ABOUT THE ARCHIVE

The Cunningham Archive is a unique and historically significant collection of photographic images taken by Dr. Jeffree Cunningham (1886-1974) predominantly in and around Victoria, BC, Canada in the middle decades of the Twentieth Century. As a marine biologist who lived his entire life near the ecologically rich shores of the Salish Sea in the Pacific Northwest, Dr. Cunningham was a keen observer of the natural and cultural world around him.  Consisting of many hundreds of images, the Archive represents an attempt to digitize and catalogue all of Jeffree's photographs through the full range of his career, from the 1910s up until the 1970s. Also included are the many photos taken by his wife, Lucy Brooke Cunningham, who would often join Jeffree on his photographic walks from their house in Oak Bay and their summer cabin at Brentwood Bay on the shore of Saanich Inlet. Most were captured on 35mm Ektachrome film, though both Jeffree and Lucy also shot many images using a Zeiss Super Ikonta medium format camera. 

 

 

 

 

 

 

 

 

 

 

 

 

 

 

ABOUT DR. JEFFREE CUNNINGHAM

 

“Since my retirement the advances in science have been phenomenal... But along with these advances lies the haunting specter of a deteriorating environment – of pollution by land, by sea, and by air. ‘Ecology’ and ‘environment’ are words on everyone’s lips, but lip service is not enough. Man’s conscience must be stirred and he must act if we are to be prevented from joining the dinosaurs. It is my heartfelt hope that the staff of this building will dedicate themselves to fighting this environmental problem.”

- Excerpt from Jeffree Cunningham’s speech upon the opening of the Cunningham Biology building at the University of Victoria. (March, 1972)

 

 

Jeffree Aiken Cunningham was born in Victoria on January 8th, 1886, in the Fort Street house of his maternal grandfather and namesake W. J. Jeffree, himself an early settler in the city. These roots were always important to Cunningham and inspired in him a strong sense of home in the town where he would remain his entire life. He also acquired a strong work ethic at an early age, having been taken out of school at 14 to help support his family. Fortunately, he was able to return 5 years later to complete his high school diploma. This was the longest time away from education and schooling- either as a student, teacher, or community educator- that he would take until his retirement almost 5 decades later!

 

Cunningham’s foremost interests were always in the natural world. After graduating from high school in 1905 he registered for classes in the emerging field of biology at Victoria College, then operating out of Victoria High School building as an affiliate of McGill University. He briefly considered a career in taxidermy and museum work but was drawn by better pay to become a teacher. Working at various high schools around the city (including as principal of Central School from 1911-21) while completing his biology studies and teacher training, he eventually returned to Victoria College as a teacher, becoming a full time biology instructor there in 1927. During these formative years and through his connections with the Victoria museum and Natural History Society Cunningham got to know many of the City’s leading naturalists, including the renowned Doctor CF Newcombe, whom he often accompanied on collecting expeditions for the Provincial Museum.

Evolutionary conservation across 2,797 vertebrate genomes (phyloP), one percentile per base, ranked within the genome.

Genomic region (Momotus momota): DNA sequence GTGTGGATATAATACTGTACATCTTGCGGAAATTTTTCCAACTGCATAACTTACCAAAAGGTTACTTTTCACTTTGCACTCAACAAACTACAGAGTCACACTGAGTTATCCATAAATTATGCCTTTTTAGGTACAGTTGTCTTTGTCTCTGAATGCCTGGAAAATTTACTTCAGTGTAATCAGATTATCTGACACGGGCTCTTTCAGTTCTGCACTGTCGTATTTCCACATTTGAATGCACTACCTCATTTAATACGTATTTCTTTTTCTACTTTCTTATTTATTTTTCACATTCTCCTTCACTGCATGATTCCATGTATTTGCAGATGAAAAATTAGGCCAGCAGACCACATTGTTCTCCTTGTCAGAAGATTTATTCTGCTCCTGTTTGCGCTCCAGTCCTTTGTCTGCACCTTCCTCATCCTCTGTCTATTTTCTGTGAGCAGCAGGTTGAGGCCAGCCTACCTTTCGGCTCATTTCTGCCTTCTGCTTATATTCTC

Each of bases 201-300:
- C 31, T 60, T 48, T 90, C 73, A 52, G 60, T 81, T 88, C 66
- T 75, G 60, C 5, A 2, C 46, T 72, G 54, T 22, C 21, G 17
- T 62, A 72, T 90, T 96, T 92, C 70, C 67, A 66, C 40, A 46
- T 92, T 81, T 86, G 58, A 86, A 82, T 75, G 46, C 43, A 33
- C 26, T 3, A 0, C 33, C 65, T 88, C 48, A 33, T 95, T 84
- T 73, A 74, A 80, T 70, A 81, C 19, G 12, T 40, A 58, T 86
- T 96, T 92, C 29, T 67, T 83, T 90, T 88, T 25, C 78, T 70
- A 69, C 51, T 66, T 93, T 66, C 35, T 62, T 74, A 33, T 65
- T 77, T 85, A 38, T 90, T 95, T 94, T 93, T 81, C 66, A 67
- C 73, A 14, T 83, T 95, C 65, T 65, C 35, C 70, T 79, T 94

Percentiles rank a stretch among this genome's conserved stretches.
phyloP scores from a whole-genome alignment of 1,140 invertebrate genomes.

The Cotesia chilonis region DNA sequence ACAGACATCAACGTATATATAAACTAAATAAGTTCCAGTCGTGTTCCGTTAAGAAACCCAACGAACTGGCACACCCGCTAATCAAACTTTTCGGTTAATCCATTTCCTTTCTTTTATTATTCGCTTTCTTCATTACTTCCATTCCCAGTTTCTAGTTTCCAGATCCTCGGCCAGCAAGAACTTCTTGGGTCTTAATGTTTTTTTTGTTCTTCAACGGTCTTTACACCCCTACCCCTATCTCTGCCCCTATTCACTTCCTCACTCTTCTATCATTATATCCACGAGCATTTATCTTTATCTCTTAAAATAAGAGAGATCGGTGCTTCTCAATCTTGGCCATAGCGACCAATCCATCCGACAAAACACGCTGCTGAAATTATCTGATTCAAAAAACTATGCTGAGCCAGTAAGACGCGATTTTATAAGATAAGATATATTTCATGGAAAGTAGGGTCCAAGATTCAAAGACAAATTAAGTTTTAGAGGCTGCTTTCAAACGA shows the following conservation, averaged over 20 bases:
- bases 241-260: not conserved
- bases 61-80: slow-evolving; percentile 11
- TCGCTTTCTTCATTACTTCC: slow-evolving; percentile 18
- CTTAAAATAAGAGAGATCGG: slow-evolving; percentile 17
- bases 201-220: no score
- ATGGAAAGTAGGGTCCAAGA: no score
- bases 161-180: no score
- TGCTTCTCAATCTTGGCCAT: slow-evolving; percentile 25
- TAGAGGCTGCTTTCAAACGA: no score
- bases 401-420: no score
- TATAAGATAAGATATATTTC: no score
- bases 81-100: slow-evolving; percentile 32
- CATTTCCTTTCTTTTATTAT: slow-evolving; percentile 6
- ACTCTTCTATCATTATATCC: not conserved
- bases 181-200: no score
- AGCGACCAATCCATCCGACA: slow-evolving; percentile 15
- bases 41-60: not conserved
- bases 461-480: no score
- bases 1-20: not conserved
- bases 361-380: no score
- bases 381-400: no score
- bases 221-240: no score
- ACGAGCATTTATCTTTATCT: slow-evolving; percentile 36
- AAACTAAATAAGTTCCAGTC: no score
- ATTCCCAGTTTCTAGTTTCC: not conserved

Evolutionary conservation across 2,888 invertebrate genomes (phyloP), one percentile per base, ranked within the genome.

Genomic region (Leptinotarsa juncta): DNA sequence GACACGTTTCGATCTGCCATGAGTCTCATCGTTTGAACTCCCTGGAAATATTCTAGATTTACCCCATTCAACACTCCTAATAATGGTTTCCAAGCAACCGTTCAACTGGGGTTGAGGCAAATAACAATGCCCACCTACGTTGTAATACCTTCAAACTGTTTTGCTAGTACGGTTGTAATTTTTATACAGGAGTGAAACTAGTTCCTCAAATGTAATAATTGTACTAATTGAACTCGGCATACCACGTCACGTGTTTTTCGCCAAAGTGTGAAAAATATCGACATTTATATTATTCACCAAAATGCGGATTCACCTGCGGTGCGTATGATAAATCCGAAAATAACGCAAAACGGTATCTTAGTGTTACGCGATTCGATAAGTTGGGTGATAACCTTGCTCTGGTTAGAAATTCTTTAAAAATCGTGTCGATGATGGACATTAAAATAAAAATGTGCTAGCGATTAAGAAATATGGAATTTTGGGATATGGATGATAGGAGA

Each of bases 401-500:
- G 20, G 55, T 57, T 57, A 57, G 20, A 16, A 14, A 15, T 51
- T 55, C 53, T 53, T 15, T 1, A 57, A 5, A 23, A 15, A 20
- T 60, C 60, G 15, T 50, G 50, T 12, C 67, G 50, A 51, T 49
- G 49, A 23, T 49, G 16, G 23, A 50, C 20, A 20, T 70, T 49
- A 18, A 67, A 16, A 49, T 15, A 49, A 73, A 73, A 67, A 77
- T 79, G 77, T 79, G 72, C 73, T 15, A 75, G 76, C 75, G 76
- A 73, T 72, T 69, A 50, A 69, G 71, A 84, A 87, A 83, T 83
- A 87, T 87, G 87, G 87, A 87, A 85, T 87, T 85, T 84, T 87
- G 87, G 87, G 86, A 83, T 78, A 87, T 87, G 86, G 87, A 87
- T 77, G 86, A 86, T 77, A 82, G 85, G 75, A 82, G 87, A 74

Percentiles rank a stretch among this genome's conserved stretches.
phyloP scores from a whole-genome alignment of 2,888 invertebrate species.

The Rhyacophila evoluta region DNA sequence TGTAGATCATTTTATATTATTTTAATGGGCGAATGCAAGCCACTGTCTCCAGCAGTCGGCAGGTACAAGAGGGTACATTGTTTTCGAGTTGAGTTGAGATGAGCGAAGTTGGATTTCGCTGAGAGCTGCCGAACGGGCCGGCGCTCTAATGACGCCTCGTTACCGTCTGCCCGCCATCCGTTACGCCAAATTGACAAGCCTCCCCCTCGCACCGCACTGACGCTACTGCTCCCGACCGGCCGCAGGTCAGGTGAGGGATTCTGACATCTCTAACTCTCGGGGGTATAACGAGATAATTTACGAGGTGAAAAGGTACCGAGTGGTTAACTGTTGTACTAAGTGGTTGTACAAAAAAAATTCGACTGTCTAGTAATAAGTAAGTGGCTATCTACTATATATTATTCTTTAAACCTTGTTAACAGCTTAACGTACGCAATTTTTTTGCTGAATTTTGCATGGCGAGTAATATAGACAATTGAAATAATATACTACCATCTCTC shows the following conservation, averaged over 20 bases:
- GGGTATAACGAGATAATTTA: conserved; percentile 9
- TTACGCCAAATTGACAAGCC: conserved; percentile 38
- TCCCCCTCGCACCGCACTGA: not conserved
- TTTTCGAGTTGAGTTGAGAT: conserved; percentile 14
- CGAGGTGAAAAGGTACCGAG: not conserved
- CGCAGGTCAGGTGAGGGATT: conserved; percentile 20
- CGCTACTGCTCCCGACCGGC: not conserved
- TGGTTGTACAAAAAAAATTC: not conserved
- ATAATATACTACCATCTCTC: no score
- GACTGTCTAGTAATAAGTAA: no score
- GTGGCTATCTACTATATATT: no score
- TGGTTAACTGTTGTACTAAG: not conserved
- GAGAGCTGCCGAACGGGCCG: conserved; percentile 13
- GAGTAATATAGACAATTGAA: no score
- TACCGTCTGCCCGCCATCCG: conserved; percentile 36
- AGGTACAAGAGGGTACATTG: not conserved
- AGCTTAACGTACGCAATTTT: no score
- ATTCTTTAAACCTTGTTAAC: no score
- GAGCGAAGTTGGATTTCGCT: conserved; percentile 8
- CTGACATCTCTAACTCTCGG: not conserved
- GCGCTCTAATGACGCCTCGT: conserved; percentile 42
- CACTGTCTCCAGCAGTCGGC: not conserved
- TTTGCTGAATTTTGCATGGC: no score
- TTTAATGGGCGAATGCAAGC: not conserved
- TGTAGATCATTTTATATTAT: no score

Throughout the middle decades of the twentieth century Cunningham remained deeply immersed in the natural world both in and out of the classroom. He led the marine biology section of the Victoria Natural History Society for many years, conducting field trips to local beaches and giving public lectures on his findings, and was president of the Society from 1952-4. During these years he also developed a keen interest in photography – perhaps inspired by the ethnographic work of Dr. Newcombe – and would often take photographic walks from his home in Oak Bay and summer cabin at Brentwood Bay on Saanich Inlet to document what he saw. He also formed a number of close friendships in First Nations communities in Victoria and Saanich and was often invited to attend and photograph sacred dances and cultural practices in those communities. Today these photos are valuable records of the rapidly changing natural and cultural landscapes of the Greater Victoria region, changes which increasingly concerned him and which he increasingly fought to mitigate and bring awareness to.

In May of 1964 Cunningham was awarded an honorary Doctorate of Laws degree from the University of Victoria in recognition of his work and service. The following excerpt from the citation speech on that occasion gives us an indication of the personality of the man himself:

He is “uniquely respected for his greatness as a teacher, for his communication to generations of students of the intellectual curiosity, the painstaking industry, and the total integrity that marked all his endeavours... Known for his fairness, devotion, and humanity [and] most loved for his qualities of frankness and simplicity, free from pretence and pomposity, intolerant only of bigotry and self importance, he has never been slow to speak his mind with candid humour and blunt honesty”.

 

These achievements brought further recognition when, in March of 1972, the Arthur Erikson designed Cunningham Biology Building at the University’s new Gordon Head campus was opened with much fanfare and named in his honour. He died almost exactly 2 years later- on the 22nd of April, 1974- leaving one daughter and one grandson, as well as hundreds if not thousands of former students and members of the public vastly more informed and appreciative of the incredible natural world that surrounds them.

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